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I typically don't share WORDS here but some folks like @antiquefuture and @skyenicolas and, in particular, a conversation with @HPLoveBux, prompted me to share more of my thoughts on what I post and on my own art.

First, I'll go over inspiration and nostalgia.
Henry Darger, Jim Shooter, and Raymond Roussel are the anchors of my practice which is fundamentally narrative rather than purely visual. What ties them together are the ways they deal with and expand their narrative mediums through a maximal use of constraints.
Their stories are almost inhuman in terms of scale and mechanics. I don’t want to reproduce their stories but I want access to their wildness and dissonance.
My constraints center on the disparateness of source material and what I consider visual “compatibility” or lack thereof, with a goal to produce something narratively cohesive. Or more specifically, a prompt something cohesive.
On nostalgia, I don’t consider my art nostalgic as may be assumed based on my use of trash culture like ads & old comics. I see potency in that type of fantasy material, full of familiar symbols and stories, and in the examples that step beyond the familiar and into the strange.
I also see an aliveness in old things, the contours of meaning made sharper as symbols and styles clash with current or other modes.
I think of The Book of the New Sun, where Gene Wolfe folds in archaic words rather than neologisms to describe the strange things in his novel’s far future (and even things familiar to us readers).
And old things can also be pleasurable. I think of Tarantino’s use of genre, which affords a viewer anticipation that is paid off with his flourishes. When it works it can feel like dancing to a favorite song. It can feel like a good rhyme.
But why tell stories through collage?

For context, I have a long-standing collage project (over 15 years?), hundreds of pages across several books. In it I am pulling together a far future story of a terraformed moon abandoned by earth. FANCY! DEPRESSING!
In it I play with history, media, technology, varieties of immortality, clones, robots, basically lots of fun scifi stuff. I’ve shared some pieces from project but mostly my minted works are studies of different techniques. I will likely never share this work in its entirety. 🙃
For me, this collage work is largely a mechanism to feed my curiosity. I want to feed my curiosity so it grows, not necessarily to satisfy it. Collage forces me to hunt. It forces me to consume and to synthesize. And then I have to start again.
Given the disparateness of sources and content and my search for visual “compatibilities”, I may behave more like a conspiracy theorist than a writer. In the end, though I’m feeding curiosity rather than paranoia.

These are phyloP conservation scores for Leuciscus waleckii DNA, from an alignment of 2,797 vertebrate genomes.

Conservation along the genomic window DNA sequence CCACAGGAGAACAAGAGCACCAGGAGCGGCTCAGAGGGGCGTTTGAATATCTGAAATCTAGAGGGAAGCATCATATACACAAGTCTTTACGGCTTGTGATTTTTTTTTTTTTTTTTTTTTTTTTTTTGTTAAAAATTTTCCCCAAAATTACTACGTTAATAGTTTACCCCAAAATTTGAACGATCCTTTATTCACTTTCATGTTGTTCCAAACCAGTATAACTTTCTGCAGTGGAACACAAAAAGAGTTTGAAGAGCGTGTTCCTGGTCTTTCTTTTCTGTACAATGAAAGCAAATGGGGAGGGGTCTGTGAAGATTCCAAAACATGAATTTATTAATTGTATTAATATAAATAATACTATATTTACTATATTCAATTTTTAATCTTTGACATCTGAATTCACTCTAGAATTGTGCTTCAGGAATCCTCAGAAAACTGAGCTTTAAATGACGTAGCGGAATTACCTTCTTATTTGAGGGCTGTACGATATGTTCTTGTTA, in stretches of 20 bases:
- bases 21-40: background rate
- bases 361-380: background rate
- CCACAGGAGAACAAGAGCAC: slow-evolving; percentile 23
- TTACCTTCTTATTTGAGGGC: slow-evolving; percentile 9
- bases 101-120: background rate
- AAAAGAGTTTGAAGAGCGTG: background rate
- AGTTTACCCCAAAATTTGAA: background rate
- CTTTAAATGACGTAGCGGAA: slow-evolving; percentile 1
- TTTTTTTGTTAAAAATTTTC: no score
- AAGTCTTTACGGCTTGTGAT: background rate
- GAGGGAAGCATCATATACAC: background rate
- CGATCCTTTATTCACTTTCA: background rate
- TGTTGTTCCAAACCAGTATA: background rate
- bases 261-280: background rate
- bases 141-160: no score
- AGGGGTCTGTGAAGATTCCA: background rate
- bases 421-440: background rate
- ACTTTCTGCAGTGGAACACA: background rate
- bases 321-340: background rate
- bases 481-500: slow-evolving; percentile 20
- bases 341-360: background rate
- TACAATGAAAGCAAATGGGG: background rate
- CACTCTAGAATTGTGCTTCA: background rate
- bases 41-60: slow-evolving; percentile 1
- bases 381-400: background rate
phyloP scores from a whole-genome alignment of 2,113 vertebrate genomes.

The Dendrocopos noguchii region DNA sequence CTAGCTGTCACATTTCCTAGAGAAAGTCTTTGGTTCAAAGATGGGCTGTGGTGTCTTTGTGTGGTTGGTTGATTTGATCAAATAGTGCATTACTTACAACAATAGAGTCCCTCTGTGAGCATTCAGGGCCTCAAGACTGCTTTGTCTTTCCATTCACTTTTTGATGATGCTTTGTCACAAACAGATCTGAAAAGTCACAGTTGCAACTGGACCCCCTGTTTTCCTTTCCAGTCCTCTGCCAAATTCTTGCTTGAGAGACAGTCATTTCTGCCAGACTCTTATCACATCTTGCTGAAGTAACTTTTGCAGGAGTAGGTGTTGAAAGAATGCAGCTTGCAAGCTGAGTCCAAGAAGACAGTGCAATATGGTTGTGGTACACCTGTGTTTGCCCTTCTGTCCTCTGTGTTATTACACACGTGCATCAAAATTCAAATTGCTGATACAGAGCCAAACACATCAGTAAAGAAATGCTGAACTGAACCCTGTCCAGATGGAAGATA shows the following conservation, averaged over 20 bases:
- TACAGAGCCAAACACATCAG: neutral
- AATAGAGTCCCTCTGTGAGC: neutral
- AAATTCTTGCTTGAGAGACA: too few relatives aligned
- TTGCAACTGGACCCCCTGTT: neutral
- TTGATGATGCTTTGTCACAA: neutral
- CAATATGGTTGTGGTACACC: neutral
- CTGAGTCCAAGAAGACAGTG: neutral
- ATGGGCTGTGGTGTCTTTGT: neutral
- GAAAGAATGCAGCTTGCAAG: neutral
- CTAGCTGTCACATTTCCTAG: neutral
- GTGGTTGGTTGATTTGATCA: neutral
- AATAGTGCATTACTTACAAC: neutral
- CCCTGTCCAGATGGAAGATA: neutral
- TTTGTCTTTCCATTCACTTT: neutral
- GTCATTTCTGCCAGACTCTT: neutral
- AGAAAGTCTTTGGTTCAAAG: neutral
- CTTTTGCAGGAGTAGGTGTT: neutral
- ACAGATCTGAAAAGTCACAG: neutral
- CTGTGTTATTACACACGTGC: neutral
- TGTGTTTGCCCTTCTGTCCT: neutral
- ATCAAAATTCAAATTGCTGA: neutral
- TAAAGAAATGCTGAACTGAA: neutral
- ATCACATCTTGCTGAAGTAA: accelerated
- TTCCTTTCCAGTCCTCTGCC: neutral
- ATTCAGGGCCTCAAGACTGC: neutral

Currently, my work lives on a spectrum with more “graphical” intentions on one end and more fully narrative intentions on the other.
On the graphical end, my latest work, while using panels from comics, the atomic unit of narrative in comics, takes the panels out of context and specifically out of a sequence.
In an attempt to return some of the meaning I’ve taken away, I've used two straightforward and complementary effects - inverting black to white, and transparency.
The inversion of black to white signals an inversion of internal rather than external experience, combined with transparency, the backgrounds piercing through what are solid figures in the source material, creates a greater sense of an internal intensity being externalized.
The work is closer in form to my Risograph “glitch” work than my other comics work. In the glitch work, through image placement, movement, & repetition, I attempt to manipulate a figure empty of narrative to communicate emotions or almost social situations, like "Zoning Out".
With the first works I minted, I was operating in the narrative mode of world building. In these collages I attempted to create a sense of human scale and liveliness with small religious statues and fetishes. The entire set can give a sense of a possible world.
Further on the narrative spectrum, “Weathercraft in Japan” anchored on visual compatibility and applied the most pressure on narrative by using entire pages of comics while also omitting the majority of the pages.
The effect, for me, was to produce almost the opposite of a collage, in that the imagery should operate seamlessly and mostly in your imagination, rather than on the page. I’m not clear that I’ve succeeded but it has been one of my strongest attempts.
That's as far as I want to explain my work for now 😆Does this seem overly involved? Probably. Is it worth it? I don’t know. Is this at all unique? Maybe. It is at least personal and it’s good enough for me. I hope this was interesting to some of you! Please don't unfollow me 😜

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that's a great thread; i said before that i find the thoughts going into your works very enriching for me, so thanks for writing some more of them down!